Wednesday, June 20, 2018

Turkey: Christian Vulnerability Escalates Yet Again

The following post is essentially an extended version of:
 Religious Liberty Prayer Bulletin (RLPB) 460,
Turkey: Christian Vulnerability Escalates Yet Again, 20 June 2018


General Elections: Sunday 24 June

On Sunday 24 June, Turkish citizens at home and abroad will vote to elect both a president and a parliament. If none of the presidential candidates receives more than 50 percent of the vote, then the two leading contenders will face a second round of voting on 8 July. This will be the first general election since the April 2017 referendum in which Turks voted (51.3 percent in favour) to shift from a parliamentary to an executive presidential system [see RLPB 401 (5 April 2017)].  Originally slated for 3 November 2019, rumour has it that the polls were brought forward precisely so voting would take place before the looming economic crisis kicks in. According to economist David Goldman,
Turkey’s economic crisis has just begun, and ‘a 10%-20% overall economic contraction is quite possible. The political consequences of an economic disaster of that magnitude are hard to fathom.’

President Erdogan gestures support for
 the MHP's far-right ultra-nationalist Grey Wolves;
while Deputy PM Lufti Elvan gestures
support for Muslim Brotherhood. (source)
AKP-MHP alliance

Concerning the parliamentary elections: Erdogan’s Justice and Development Party (AKP) has entered an alliance with the Islamo-fascist, far-right Nationalist Movement Party (MHP); together they expect to win a majority. Furthermore, Erdogan (now with MHP support) is confident he will win the presidential race in the first round. That said, a look at the opinion polls reveals a very tight race. Indeed, on 13 June, neither Erdogan nor the AKP-MHP coalition had a majority.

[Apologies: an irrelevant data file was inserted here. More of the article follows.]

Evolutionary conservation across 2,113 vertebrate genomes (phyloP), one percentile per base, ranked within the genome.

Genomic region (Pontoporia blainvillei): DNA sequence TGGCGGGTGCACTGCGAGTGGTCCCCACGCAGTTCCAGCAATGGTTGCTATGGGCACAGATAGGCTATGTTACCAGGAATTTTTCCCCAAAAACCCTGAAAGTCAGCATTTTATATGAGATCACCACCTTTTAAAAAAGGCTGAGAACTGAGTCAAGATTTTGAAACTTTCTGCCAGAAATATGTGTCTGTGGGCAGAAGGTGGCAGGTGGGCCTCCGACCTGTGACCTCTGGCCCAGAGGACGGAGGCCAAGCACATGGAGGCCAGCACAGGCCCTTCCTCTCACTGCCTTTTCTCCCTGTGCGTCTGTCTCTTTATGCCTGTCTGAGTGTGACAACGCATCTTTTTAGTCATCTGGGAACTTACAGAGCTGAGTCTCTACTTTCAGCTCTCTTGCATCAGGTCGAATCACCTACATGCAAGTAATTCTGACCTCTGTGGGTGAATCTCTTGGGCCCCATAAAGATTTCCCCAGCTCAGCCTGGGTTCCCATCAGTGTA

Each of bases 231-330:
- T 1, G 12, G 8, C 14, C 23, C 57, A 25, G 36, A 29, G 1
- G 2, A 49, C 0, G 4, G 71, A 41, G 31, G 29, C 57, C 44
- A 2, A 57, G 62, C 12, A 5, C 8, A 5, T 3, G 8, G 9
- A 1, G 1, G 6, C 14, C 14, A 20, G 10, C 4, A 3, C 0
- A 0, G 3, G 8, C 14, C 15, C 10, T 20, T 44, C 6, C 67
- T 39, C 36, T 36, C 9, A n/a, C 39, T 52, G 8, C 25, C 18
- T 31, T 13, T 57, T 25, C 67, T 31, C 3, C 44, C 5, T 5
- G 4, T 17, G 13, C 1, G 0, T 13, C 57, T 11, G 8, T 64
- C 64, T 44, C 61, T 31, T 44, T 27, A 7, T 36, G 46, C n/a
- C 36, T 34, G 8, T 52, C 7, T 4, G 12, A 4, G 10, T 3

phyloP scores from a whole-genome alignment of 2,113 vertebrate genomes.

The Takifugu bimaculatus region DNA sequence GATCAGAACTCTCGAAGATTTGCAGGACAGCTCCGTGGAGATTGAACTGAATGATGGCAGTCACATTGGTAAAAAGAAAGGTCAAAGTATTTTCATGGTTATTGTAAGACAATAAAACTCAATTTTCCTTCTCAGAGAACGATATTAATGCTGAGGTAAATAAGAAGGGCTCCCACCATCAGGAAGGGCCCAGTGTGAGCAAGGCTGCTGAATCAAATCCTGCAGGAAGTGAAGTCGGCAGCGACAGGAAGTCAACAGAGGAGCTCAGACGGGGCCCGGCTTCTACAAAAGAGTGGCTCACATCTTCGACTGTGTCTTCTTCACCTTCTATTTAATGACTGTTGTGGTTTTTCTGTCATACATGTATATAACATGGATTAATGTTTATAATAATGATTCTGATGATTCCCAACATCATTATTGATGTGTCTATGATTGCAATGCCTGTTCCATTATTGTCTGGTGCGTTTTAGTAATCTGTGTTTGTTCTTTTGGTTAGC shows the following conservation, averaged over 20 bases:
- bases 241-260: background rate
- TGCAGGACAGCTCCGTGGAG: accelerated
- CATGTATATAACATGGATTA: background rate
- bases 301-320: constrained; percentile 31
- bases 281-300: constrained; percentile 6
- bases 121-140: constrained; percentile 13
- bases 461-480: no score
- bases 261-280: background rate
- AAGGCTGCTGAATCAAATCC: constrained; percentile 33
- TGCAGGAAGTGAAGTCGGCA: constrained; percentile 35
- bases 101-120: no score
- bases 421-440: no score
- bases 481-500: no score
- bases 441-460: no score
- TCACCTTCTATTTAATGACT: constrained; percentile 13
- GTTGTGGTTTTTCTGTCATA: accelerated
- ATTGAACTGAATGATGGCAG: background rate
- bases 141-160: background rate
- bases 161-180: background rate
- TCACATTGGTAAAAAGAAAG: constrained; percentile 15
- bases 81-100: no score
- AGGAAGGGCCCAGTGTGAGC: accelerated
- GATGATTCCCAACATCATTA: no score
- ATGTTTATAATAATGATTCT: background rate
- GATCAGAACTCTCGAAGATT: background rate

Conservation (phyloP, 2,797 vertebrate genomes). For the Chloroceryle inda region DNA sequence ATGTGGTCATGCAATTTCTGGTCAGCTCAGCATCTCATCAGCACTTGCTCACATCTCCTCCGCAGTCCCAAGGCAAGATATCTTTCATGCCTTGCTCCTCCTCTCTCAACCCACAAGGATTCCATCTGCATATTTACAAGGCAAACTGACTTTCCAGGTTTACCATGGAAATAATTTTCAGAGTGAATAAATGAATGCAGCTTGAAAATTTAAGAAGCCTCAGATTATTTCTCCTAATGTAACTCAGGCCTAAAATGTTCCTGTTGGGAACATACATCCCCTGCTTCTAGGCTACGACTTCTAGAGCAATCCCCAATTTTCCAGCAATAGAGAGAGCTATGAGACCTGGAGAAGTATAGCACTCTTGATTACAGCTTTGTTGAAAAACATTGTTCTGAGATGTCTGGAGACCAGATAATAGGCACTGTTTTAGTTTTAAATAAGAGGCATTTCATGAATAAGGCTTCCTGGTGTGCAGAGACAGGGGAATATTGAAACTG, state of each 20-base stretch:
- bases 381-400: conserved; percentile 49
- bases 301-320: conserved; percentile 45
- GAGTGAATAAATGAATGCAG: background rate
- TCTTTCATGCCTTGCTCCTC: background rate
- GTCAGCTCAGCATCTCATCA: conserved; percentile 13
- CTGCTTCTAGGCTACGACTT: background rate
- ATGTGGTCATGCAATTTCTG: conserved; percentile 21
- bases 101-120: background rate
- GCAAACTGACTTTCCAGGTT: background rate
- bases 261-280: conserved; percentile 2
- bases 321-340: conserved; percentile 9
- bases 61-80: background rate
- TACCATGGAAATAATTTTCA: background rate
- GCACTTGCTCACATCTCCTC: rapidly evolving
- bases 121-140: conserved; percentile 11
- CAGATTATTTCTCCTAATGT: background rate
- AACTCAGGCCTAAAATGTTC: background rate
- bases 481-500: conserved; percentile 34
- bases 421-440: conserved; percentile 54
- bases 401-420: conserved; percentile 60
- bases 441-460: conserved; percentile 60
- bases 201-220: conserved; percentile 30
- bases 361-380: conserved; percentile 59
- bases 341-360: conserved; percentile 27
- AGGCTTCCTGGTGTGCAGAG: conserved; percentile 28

Losing power is not an option

Erdogan aspires to be a great Islamic leader, reminiscent of an Ottoman Sultan or a Caliph. For Erdogan and his supporters, losing power is unthinkable. It is already being mooted that if Erdogan wins the presidency but the AKP-MHP coalition fails to secure a majority in parliament, then he may simply demand fresh polls. 

One academic recently stated on air that if the AKP loses power, then Turks will ‘take to the streets in the name of Allah’, adding that he had a weapons cache buried in Istanbul’s Belgrad Forest, ready for such a time. Criticised for threatening civil war, the academic backed down, clarifying (supposedly) that the only thing he actually had buried in the forest was his ‘anger’ [over the July 2016 attempted coup  -- see RLPB 367 (20 July 2016)]. His back-flip however, has done nothing to ease people’s fears of unrest should the polls not consolidate Erdogan’s power.

Erdogan in Afrin

Afrin's Church of the Good Shepherd:
emptied, shuttered and tagged with graffiti
naming the jihadist groups that now claim it. (
For a glimpse of Erdogan’s ambition, one only needs to look at his actions in northern Syria. On 18 March, Afrin, in Aleppo Governorate, fell to Turkish forces. Since then, Turkish troops and their Free Syrian Army allies have ethnically cleansed Afrin of over 200,000 Sunni Muslim Kurds, some 35,000 Yezidi Kurds and some 3,000 Christians (Kurds, Assyrians and Armenians). Hundreds of civilians were killed in what has been described as some of the worst fighting of the war [see RLPB 447 (20 March)].

Afrin has since been repopulated with Arab Syrians, including tens of thousands of jihadists and their families, many of whom were recently evacuated from Eastern Ghouta (the former al-Qaeda stronghold, east of Damascus). On 20 April, Al-Monitor commented that the areas of northern Syria under Turkish control ‘have become jihadi reserves’.  Afrin's  Church of the Good Shepherd has been looted, desecrated and occupied by jihadists. Sharia law is being enforced. [See on-the-ground report by Free Burma Ranges (13 June)].

Erdogan versus Kurz